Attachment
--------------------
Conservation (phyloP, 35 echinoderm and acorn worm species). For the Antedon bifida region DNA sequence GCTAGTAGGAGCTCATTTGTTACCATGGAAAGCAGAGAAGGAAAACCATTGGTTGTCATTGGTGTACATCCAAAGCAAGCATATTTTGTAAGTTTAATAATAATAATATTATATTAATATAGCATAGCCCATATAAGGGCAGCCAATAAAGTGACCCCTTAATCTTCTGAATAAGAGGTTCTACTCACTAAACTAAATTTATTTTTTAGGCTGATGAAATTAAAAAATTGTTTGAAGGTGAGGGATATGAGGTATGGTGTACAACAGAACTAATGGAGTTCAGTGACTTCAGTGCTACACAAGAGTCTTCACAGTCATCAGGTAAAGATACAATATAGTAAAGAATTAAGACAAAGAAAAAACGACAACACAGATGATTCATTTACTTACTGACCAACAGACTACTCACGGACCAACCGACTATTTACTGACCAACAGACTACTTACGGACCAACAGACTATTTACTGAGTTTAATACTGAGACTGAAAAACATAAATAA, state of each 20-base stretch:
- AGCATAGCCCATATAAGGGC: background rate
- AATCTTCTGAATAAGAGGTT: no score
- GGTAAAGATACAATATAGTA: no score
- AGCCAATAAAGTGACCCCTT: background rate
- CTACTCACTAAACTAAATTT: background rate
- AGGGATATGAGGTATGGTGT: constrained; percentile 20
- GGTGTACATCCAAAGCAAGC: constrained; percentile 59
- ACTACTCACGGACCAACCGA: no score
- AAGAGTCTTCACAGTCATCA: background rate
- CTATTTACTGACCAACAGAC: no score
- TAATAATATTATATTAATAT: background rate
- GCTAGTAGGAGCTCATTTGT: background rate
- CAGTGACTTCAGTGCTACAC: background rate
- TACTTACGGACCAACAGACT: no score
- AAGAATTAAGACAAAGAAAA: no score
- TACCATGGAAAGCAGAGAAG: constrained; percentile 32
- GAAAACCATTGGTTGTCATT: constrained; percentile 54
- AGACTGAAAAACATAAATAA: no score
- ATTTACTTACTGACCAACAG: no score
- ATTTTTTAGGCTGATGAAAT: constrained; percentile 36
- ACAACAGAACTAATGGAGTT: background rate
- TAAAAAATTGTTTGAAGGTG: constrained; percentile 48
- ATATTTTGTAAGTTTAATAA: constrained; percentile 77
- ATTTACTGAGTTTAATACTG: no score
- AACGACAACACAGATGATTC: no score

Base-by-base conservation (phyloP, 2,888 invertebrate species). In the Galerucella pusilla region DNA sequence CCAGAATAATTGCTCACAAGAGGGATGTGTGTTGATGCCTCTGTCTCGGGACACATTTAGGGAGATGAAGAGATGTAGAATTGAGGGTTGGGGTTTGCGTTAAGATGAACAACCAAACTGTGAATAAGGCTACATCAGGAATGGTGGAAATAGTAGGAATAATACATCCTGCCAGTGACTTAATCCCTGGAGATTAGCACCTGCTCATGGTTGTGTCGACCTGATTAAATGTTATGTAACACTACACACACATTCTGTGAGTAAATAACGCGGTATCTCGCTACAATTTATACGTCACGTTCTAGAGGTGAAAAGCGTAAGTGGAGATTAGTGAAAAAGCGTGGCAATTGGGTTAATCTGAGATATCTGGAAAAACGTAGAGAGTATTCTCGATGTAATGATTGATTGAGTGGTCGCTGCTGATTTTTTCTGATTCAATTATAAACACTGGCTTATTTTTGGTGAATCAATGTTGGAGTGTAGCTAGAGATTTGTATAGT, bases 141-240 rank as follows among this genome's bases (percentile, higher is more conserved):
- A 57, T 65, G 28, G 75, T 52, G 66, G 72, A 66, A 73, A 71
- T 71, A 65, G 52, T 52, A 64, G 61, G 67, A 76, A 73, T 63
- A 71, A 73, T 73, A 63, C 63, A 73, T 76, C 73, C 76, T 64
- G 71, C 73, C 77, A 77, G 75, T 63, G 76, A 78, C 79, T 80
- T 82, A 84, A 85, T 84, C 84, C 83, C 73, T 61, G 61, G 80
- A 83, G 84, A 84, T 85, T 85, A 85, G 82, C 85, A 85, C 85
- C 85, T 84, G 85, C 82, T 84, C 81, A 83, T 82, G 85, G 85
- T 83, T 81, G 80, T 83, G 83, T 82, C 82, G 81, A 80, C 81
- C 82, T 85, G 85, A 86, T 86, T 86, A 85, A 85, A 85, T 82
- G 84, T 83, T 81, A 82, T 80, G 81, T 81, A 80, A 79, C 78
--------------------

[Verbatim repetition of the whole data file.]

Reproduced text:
Conservation (phyloP, 35 echinoderm and acorn worm species). For the Antedon bifida region DNA sequence GCTAGTAGGAGCTCATTTGTTACCATGGAAAGCAGAGAAGGAAAACCATTGGTTGTCATTGGTGTACATCCAAAGCAAGCATATTTTGTAAGTTTAATAATAATAATATTATATTAATATAGCATAGCCCATATAAGGGCAGCCAATAAAGTGACCCCTTAATCTTCTGAATAAGAGGTTCTACTCACTAAACTAAATTTATTTTTTAGGCTGATGAAATTAAAAAATTGTTTGAAGGTGAGGGATATGAGGTATGGTGTACAACAGAACTAATGGAGTTCAGTGACTTCAGTGCTACACAAGAGTCTTCACAGTCATCAGGTAAAGATACAATATAGTAAAGAATTAAGACAAAGAAAAAACGACAACACAGATGATTCATTTACTTACTGACCAACAGACTACTCACGGACCAACCGACTATTTACTGACCAACAGACTACTTACGGACCAACAGACTATTTACTGAGTTTAATACTGAGACTGAAAAACATAAATAA, state of each 20-base stretch:
- AGCATAGCCCATATAAGGGC: background rate
- AATCTTCTGAATAAGAGGTT: no score
- GGTAAAGATACAATATAGTA: no score
- AGCCAATAAAGTGACCCCTT: background rate
- CTACTCACTAAACTAAATTT: background rate
- AGGGATATGAGGTATGGTGT: constrained; percentile 20
- GGTGTACATCCAAAGCAAGC: constrained; percentile 59
- ACTACTCACGGACCAACCGA: no score
- AAGAGTCTTCACAGTCATCA: background rate
- CTATTTACTGACCAACAGAC: no score
- TAATAATATTATATTAATAT: background rate
- GCTAGTAGGAGCTCATTTGT: background rate
- CAGTGACTTCAGTGCTACAC: background rate
- TACTTACGGACCAACAGACT: no score
- AAGAATTAAGACAAAGAAAA: no score
- TACCATGGAAAGCAGAGAAG: constrained; percentile 32
- GAAAACCATTGGTTGTCATT: constrained; percentile 54
- AGACTGAAAAACATAAATAA: no score
- ATTTACTTACTGACCAACAG: no score
- ATTTTTTAGGCTGATGAAAT: constrained; percentile 36
- ACAACAGAACTAATGGAGTT: background rate
- TAAAAAATTGTTTGAAGGTG: constrained; percentile 48
- ATATTTTGTAAGTTTAATAA: constrained; percentile 77
- ATTTACTGAGTTTAATACTG: no score
- AACGACAACACAGATGATTC: no score

Base-by-base conservation (phyloP, 2,888 invertebrate species). In the Galerucella pusilla region DNA sequence CCAGAATAATTGCTCACAAGAGGGATGTGTGTTGATGCCTCTGTCTCGGGACACATTTAGGGAGATGAAGAGATGTAGAATTGAGGGTTGGGGTTTGCGTTAAGATGAACAACCAAACTGTGAATAAGGCTACATCAGGAATGGTGGAAATAGTAGGAATAATACATCCTGCCAGTGACTTAATCCCTGGAGATTAGCACCTGCTCATGGTTGTGTCGACCTGATTAAATGTTATGTAACACTACACACACATTCTGTGAGTAAATAACGCGGTATCTCGCTACAATTTATACGTCACGTTCTAGAGGTGAAAAGCGTAAGTGGAGATTAGTGAAAAAGCGTGGCAATTGGGTTAATCTGAGATATCTGGAAAAACGTAGAGAGTATTCTCGATGTAATGATTGATTGAGTGGTCGCTGCTGATTTTTTCTGATTCAATTATAAACACTGGCTTATTTTTGGTGAATCAATGTTGGAGTGTAGCTAGAGATTTGTATAGT, bases 141-240 rank as follows among this genome's bases (percentile, higher is more conserved):
- A 57, T 65, G 28, G 75, T 52, G 66, G 72, A 66, A 73, A 71
- T 71, A 65, G 52, T 52, A 64, G 61, G 67, A 76, A 73, T 63
- A 71, A 73, T 73, A 63, C 63, A 73, T 76, C 73, C 76, T 64
- G 71, C 73, C 77, A 77, G 75, T 63, G 76, A 78, C 79, T 80
- T 82, A 84, A 85, T 84, C 84, C 83, C 73, T 61, G 61, G 80
- A 83, G 84, A 84, T 85, T 85, A 85, G 82, C 85, A 85, C 85
- C 85, T 84, G 85, C 82, T 84, C 81, A 83, T 82, G 85, G 85
- T 83, T 81, G 80, T 83, G 83, T 82, C 82, G 81, A 80, C 81
- C 82, T 85, G 85, A 86, T 86, T 86, A 85, A 85, A 85, T 82
- G 84, T 83, T 81, A 82, T 80, G 81, T 81, A 80, A 79, C 78